I have a drugstore problem.
Send me in to make a quick toothpaste run, and I’ll come out 45 minutes later with vitamins, makeup, a novelty onesie and four boxes of Cap’n Crunch. (It’s rude not to when they’re buy one, get one free, you know?)
Inevitably, what should be a $5 purchase turns into $50.
Fortunately, I know I’m a slave to impulse buying and take measures to have everyday essentials delivered via subscription boxes to cut my risk of exposure.
Am I hungry for Cap’n Crunch now that I no longer shop in stores? Yes.
Am I saving money? In more ways than I thought I would.
The 5 Best Subscription Boxes for Saving Money
Services like Birchbox and Le Tote specialize in hooking you on items that you want but don’t really need. But there are some monthly boxes that can actually save you money.
Here’s how to cut the cost of essentials such as toilet paper and contact lenses and have them delivered free of charge.
If you’ve ever known The Fear associated with running out of toilet paper, Sudz Club is your latrine lifesaver. It doesn’t end at TP, either. At first glance, $29.99 may seem steep, but every box comes loaded with bathroom essentials from well-known brands
What you get: A “COVID-19” essentials box comes with toothpaste, toothbrush, shampoo, conditioner, body wash, deodorant, toilet paper and hand sanitizer and costs $31.99. The “Advanced” box also includes shaving cream and a razor and costs $39.99. The “Premium” box adds floss, condoms, pads or tampons, lip balm and lotion and costs $59.99.
What it costs: Prices start at $29.99 per month. Sudz Club claims each subscription box has a value of at least $85. Shipping is free.
Don’t own an electric toothbrush? I don’t blame you. While the basic Sonicare option is $39.99, products get pricier with every bell and whistle added. A partnership between dentists and designers, Quip offers a range of simple, affordable and surprisingly attractive electric toothbrushes.
What you get: A super sleek electric toothbrush with built-in sensors and quadrant timers.
What it costs: $25 for a starter set; $5 every three months for refills.
Dollar Shave Club
Penny Hoarder editor Dana Sitar has discussed her love affair with Dollar Shave Club at length. Staff writer Carson Kohler even listed it as one of her top ways to take care of yourself while saving money. Really good razor blades, delivered when you need them at a fraction of the price you’d pay in stores? It’s a win in everyone’s book.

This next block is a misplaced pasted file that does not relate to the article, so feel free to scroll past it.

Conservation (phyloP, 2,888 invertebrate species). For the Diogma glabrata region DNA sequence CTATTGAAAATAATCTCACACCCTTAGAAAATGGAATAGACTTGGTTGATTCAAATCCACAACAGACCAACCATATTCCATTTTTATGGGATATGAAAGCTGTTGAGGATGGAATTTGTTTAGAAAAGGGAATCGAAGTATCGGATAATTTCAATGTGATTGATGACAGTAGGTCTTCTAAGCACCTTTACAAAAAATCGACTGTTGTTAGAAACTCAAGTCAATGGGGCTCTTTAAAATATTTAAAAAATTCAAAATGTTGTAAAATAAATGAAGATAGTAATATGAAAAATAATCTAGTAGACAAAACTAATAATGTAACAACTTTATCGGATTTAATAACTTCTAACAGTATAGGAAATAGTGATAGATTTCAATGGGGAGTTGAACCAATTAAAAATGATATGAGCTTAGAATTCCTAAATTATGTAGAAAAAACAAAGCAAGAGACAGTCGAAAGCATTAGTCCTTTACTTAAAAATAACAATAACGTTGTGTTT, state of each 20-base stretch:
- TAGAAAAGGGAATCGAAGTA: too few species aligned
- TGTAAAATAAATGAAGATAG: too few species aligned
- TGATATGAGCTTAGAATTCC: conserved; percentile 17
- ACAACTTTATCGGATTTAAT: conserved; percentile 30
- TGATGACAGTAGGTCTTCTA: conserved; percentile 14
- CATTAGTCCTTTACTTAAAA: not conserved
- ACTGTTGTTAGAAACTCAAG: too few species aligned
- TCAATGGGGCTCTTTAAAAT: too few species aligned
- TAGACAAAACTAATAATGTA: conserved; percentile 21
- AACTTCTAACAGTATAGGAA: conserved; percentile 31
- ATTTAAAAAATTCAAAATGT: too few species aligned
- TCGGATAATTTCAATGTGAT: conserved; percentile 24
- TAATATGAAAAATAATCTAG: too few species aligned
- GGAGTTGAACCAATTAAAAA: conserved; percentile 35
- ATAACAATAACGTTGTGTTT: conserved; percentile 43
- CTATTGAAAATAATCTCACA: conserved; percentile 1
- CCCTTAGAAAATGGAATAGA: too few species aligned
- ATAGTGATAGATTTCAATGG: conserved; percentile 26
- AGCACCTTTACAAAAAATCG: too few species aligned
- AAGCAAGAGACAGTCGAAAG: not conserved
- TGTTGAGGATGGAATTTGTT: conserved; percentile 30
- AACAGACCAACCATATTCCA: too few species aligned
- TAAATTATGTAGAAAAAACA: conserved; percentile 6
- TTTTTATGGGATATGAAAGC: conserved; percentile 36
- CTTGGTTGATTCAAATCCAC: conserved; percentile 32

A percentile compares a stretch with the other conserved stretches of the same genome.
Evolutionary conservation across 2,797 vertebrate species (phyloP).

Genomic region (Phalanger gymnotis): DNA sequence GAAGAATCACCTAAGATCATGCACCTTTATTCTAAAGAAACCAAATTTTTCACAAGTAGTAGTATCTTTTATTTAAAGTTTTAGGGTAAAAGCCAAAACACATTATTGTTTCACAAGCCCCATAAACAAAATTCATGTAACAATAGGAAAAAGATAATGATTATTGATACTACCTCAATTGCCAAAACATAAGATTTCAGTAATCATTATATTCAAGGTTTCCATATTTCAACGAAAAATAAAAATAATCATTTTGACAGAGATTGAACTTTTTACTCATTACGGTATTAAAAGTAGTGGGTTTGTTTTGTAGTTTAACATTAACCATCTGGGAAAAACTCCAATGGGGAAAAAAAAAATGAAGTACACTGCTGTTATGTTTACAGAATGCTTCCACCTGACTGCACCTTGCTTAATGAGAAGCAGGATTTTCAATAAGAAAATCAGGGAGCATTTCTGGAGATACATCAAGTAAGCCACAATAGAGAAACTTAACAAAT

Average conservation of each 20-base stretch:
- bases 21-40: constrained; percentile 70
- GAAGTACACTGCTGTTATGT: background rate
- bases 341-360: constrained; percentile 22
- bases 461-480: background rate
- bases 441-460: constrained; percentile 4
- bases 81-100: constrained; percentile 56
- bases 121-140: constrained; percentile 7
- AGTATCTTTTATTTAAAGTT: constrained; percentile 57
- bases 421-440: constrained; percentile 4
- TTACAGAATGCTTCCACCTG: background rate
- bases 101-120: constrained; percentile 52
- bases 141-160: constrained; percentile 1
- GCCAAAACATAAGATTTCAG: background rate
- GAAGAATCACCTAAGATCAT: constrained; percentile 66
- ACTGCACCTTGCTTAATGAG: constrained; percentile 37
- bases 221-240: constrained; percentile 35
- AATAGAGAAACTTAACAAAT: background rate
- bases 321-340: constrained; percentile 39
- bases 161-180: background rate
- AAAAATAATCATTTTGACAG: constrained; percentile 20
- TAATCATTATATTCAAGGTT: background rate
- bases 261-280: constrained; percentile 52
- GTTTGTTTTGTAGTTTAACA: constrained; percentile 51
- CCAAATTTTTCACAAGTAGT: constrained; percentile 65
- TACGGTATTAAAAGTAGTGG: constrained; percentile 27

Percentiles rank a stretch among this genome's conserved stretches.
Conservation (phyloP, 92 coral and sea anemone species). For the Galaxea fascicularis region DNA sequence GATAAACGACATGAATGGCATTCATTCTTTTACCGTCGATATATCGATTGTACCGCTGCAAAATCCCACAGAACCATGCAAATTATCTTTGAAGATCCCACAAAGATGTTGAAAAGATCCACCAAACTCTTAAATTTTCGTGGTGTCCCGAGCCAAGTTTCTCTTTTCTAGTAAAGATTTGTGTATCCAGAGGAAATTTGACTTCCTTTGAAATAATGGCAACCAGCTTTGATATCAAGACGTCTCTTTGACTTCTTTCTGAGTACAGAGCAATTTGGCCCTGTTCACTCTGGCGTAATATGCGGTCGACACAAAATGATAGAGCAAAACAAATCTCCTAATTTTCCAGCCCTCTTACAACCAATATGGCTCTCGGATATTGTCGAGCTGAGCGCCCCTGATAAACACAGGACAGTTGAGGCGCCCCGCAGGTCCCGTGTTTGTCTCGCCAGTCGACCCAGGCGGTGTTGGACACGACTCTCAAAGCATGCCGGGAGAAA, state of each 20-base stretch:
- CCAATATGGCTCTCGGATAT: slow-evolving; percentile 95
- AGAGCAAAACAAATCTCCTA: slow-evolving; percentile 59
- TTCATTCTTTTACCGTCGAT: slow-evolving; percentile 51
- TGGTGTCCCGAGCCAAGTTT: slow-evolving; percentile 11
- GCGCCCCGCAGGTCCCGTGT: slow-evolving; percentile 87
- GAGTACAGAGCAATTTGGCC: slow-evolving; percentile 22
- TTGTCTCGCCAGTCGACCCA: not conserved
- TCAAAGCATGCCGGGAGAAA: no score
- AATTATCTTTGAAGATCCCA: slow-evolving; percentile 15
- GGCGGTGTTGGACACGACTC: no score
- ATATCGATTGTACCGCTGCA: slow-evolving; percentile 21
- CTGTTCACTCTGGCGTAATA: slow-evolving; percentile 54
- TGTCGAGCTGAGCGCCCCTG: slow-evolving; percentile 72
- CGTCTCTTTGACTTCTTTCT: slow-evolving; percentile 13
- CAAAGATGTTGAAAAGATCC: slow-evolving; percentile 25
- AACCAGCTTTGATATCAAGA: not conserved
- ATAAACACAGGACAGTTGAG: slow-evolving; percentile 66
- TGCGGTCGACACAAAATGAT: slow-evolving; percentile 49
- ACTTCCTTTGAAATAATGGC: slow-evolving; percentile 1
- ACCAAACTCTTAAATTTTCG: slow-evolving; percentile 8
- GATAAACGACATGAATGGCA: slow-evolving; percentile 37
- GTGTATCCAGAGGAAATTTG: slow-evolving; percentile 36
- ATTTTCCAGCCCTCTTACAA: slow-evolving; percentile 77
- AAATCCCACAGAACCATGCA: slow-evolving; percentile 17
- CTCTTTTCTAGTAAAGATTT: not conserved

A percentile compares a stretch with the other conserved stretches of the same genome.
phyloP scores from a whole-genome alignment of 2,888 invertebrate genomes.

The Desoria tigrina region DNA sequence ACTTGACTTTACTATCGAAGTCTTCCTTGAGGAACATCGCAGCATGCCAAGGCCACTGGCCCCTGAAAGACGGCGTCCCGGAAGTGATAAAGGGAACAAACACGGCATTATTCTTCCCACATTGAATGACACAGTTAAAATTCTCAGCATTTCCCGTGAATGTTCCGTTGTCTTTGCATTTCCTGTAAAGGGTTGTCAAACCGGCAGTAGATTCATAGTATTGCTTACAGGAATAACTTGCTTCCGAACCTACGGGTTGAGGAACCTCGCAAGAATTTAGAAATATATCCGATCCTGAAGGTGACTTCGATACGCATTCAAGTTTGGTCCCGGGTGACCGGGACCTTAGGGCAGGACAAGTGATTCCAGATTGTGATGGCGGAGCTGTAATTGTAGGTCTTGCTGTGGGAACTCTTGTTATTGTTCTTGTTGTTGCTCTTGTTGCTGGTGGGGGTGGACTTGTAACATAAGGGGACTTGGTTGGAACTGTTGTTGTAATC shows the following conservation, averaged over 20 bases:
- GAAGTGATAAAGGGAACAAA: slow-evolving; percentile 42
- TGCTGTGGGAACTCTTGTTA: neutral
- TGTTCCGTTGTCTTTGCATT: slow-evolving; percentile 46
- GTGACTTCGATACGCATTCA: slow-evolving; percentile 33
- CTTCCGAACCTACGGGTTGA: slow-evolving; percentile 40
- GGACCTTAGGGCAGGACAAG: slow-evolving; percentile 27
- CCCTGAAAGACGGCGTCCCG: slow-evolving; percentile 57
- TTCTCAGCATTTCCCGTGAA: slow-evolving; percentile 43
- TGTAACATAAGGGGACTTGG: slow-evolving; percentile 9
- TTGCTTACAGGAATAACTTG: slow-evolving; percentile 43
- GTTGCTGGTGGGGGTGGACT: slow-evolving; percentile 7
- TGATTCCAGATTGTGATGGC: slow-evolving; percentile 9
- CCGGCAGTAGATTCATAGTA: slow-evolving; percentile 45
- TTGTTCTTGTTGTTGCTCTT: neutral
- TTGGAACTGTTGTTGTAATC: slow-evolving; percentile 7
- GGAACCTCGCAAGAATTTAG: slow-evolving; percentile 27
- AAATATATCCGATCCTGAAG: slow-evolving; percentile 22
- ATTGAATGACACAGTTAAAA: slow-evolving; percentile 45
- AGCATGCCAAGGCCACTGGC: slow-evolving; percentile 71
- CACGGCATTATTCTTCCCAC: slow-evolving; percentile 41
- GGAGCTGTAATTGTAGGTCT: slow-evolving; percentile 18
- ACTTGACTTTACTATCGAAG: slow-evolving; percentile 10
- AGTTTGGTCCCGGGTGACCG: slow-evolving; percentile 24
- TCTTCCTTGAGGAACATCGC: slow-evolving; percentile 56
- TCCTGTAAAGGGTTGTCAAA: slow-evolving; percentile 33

What you get: Four stainless steel, four-blade cartridges a month with a sleek razor handle and shave butter to get you started. Replacement cartridges and shave butter every two months after.
What it costs: Choose from three razor packages that range from $4-$10 per month. Shipping is free. You can also purchase other products from the site and can indicate how often you want them delivered. Read more about how it works here.
Replacing your air filter on a regular basis doesn’t just remove toxins from your home. It can also lower your monthly energy bill and prevent expensive repairs. But it’s yet another maintenance task to remember, which is why I love Second Nature: Its delivery is a reminder to change the filter.
What you get: One high-quality air filter. You set the schedule, meaning filters arrive as frequently as you want.
What it costs: As little as $12 per filter. See all the price options here.
As an avid home cook, I was aghast to learn my trusty, hard-working kitchen sponge is probably the dirtiest thing I own. That bacteria-breeding hotbed went straight into the trash after I read about this study. Experts suggest swapping out your sponge every week, which is where Sponge Club comes in.
What you get: Four high-quality sponges every month.
What it costs: $4.44 per month.
Ready to Sign Up for a Subscription Box? Read This First
The endless choice and convenience, coupled with the seemingly affordable nature of subscription boxes, can make it easy to overspend. If you’re not careful, monthly charges will rack up and you’ll be overloaded with products you barely use.
To save money, be selective and focus on things you buy regularly.
Can I survive without a rotating borrowed closet every month? Yes.
Do I need shampoo, contact lenses and kitchen sponges? Yes.
Having answered these questions, I won’t entertain fashion-based subscription boxes, as much as I’d love a never-ending carousel of new dresses.
But I will subscribe to those that offer items I use on an almost daily basis. You know how much you generally spend on everyday essentials, which makes it easier to spot a good subscription box deal.
Kerry Bailey is a contributor to The Penny Hoarder.